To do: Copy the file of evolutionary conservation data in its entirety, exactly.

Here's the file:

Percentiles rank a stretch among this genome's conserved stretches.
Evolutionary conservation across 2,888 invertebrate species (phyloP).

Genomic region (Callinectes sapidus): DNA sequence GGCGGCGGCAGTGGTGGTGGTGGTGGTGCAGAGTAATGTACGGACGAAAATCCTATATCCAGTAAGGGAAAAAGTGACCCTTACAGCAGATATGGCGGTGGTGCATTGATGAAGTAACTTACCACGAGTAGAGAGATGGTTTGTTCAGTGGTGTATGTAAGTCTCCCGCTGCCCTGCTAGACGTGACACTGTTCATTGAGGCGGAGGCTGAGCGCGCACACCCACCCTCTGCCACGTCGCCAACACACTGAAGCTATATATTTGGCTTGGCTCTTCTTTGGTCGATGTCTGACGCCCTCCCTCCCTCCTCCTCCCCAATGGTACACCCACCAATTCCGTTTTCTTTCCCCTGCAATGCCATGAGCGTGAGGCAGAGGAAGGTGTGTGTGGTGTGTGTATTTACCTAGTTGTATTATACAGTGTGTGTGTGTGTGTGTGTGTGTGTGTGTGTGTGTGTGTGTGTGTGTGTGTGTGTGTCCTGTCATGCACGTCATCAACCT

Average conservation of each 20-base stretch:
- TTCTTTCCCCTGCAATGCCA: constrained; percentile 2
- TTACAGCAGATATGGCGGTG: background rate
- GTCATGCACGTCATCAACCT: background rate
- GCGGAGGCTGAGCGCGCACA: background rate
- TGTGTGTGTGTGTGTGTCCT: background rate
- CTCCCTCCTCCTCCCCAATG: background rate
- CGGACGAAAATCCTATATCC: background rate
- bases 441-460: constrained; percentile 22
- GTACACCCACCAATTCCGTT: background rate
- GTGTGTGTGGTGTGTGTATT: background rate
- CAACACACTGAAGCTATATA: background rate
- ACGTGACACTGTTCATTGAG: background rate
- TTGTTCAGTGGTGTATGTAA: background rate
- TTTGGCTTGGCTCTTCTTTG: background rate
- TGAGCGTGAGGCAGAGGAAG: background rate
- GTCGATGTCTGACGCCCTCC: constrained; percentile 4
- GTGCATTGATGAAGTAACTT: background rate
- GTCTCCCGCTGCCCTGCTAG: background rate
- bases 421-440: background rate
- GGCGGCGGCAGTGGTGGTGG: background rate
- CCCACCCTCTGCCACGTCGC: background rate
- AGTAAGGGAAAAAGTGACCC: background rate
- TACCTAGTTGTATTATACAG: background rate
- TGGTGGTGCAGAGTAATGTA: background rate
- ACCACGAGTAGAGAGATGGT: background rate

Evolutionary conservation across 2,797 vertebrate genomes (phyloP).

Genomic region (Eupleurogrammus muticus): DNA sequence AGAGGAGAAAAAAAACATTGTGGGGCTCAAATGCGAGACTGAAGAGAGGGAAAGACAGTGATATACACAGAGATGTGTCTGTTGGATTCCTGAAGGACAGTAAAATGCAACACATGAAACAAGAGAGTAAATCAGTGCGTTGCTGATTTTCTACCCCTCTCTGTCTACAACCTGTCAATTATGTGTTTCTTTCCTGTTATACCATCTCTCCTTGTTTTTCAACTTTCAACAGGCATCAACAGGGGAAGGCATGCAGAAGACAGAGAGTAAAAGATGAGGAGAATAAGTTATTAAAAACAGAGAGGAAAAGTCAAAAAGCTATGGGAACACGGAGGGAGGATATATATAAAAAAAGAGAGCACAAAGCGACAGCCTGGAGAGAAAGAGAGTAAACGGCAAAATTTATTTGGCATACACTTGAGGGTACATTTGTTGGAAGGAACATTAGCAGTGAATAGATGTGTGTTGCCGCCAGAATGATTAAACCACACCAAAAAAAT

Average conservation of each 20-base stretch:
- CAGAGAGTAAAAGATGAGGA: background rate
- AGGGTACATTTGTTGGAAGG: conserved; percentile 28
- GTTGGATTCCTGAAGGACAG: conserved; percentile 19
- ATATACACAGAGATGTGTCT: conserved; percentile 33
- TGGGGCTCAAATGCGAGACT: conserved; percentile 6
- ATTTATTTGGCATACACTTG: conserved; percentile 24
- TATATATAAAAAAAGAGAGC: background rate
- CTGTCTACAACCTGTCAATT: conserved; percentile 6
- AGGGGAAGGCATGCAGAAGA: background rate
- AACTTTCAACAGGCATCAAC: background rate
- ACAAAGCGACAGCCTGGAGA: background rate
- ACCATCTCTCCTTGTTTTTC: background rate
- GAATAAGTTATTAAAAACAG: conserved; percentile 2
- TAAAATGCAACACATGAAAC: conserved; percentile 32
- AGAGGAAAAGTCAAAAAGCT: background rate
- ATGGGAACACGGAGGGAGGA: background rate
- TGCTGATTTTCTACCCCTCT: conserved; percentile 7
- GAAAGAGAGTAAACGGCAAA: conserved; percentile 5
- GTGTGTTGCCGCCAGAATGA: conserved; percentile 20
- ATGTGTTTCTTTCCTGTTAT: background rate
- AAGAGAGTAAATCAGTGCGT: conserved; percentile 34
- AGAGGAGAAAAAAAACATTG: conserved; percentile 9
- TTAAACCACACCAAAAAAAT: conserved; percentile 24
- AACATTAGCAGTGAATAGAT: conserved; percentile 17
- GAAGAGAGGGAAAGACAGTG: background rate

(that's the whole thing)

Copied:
Percentiles rank a stretch among this genome's conserved stretches.
Evolutionary conservation across 2,888 invertebrate species (phyloP).

Genomic region (Callinectes sapidus): DNA sequence GGCGGCGGCAGTGGTGGTGGTGGTGGTGCAGAGTAATGTACGGACGAAAATCCTATATCCAGTAAGGGAAAAAGTGACCCTTACAGCAGATATGGCGGTGGTGCATTGATGAAGTAACTTACCACGAGTAGAGAGATGGTTTGTTCAGTGGTGTATGTAAGTCTCCCGCTGCCCTGCTAGACGTGACACTGTTCATTGAGGCGGAGGCTGAGCGCGCACACCCACCCTCTGCCACGTCGCCAACACACTGAAGCTATATATTTGGCTTGGCTCTTCTTTGGTCGATGTCTGACGCCCTCCCTCCCTCCTCCTCCCCAATGGTACACCCACCAATTCCGTTTTCTTTCCCCTGCAATGCCATGAGCGTGAGGCAGAGGAAGGTGTGTGTGGTGTGTGTATTTACCTAGTTGTATTATACAGTGTGTGTGTGTGTGTGTGTGTGTGTGTGTGTGTGTGTGTGTGTGTGTGTGTGTGTGTCCTGTCATGCACGTCATCAACCT

Average conservation of each 20-base stretch:
- TTCTTTCCCCTGCAATGCCA: constrained; percentile 2
- TTACAGCAGATATGGCGGTG: background rate
- GTCATGCACGTCATCAACCT: background rate
- GCGGAGGCTGAGCGCGCACA: background rate
- TGTGTGTGTGTGTGTGTCCT: background rate
- CTCCCTCCTCCTCCCCAATG: background rate
- CGGACGAAAATCCTATATCC: background rate
- bases 441-460: constrained; percentile 22
- GTACACCCACCAATTCCGTT: background rate
- GTGTGTGTGGTGTGTGTATT: background rate
- CAACACACTGAAGCTATATA: background rate
- ACGTGACACTGTTCATTGAG: background rate
- TTGTTCAGTGGTGTATGTAA: background rate
- TTTGGCTTGGCTCTTCTTTG: background rate
- TGAGCGTGAGGCAGAGGAAG: background rate
- GTCGATGTCTGACGCCCTCC: constrained; percentile 4
- GTGCATTGATGAAGTAACTT: background rate
- GTCTCCCGCTGCCCTGCTAG: background rate
- bases 421-440: background rate
- GGCGGCGGCAGTGGTGGTGG: background rate
- CCCACCCTCTGCCACGTCGC: background rate
- AGTAAGGGAAAAAGTGACCC: background rate
- TACCTAGTTGTATTATACAG: background rate
- TGGTGGTGCAGAGTAATGTA: background rate
- ACCACGAGTAGAGAGATGGT: background rate

Evolutionary conservation across 2,797 vertebrate genomes (phyloP).

Genomic region (Eupleurogrammus muticus): DNA sequence AGAGGAGAAAAAAAACATTGTGGGGCTCAAATGCGAGACTGAAGAGAGGGAAAGACAGTGATATACACAGAGATGTGTCTGTTGGATTCCTGAAGGACAGTAAAATGCAACACATGAAACAAGAGAGTAAATCAGTGCGTTGCTGATTTTCTACCCCTCTCTGTCTACAACCTGTCAATTATGTGTTTCTTTCCTGTTATACCATCTCTCCTTGTTTTTCAACTTTCAACAGGCATCAACAGGGGAAGGCATGCAGAAGACAGAGAGTAAAAGATGAGGAGAATAAGTTATTAAAAACAGAGAGGAAAAGTCAAAAAGCTATGGGAACACGGAGGGAGGATATATATAAAAAAAGAGAGCACAAAGCGACAGCCTGGAGAGAAAGAGAGTAAACGGCAAAATTTATTTGGCATACACTTGAGGGTACATTTGTTGGAAGGAACATTAGCAGTGAATAGATGTGTGTTGCCGCCAGAATGATTAAACCACACCAAAAAAAT

Average conservation of each 20-base stretch:
- CAGAGAGTAAAAGATGAGGA: background rate
- AGGGTACATTTGTTGGAAGG: conserved; percentile 28
- GTTGGATTCCTGAAGGACAG: conserved; percentile 19
- ATATACACAGAGATGTGTCT: conserved; percentile 33
- TGGGGCTCAAATGCGAGACT: conserved; percentile 6
- ATTTATTTGGCATACACTTG: conserved; percentile 24
- TATATATAAAAAAAGAGAGC: background rate
- CTGTCTACAACCTGTCAATT: conserved; percentile 6
- AGGGGAAGGCATGCAGAAGA: background rate
- AACTTTCAACAGGCATCAAC: background rate
- ACAAAGCGACAGCCTGGAGA: background rate
- ACCATCTCTCCTTGTTTTTC: background rate
- GAATAAGTTATTAAAAACAG: conserved; percentile 2
- TAAAATGCAACACATGAAAC: conserved; percentile 32
- AGAGGAAAAGTCAAAAAGCT: background rate
- ATGGGAACACGGAGGGAGGA: background rate
- TGCTGATTTTCTACCCCTCT: conserved; percentile 7
- GAAAGAGAGTAAACGGCAAA: conserved; percentile 5
- GTGTGTTGCCGCCAGAATGA: conserved; percentile 20
- ATGTGTTTCTTTCCTGTTAT: background rate
- AAGAGAGTAAATCAGTGCGT: conserved; percentile 34
- AGAGGAGAAAAAAAACATTG: conserved; percentile 9
- TTAAACCACACCAAAAAAAT: conserved; percentile 24
- AACATTAGCAGTGAATAGAT: conserved; percentile 17
- GAAGAGAGGGAAAGACAGTG: background rate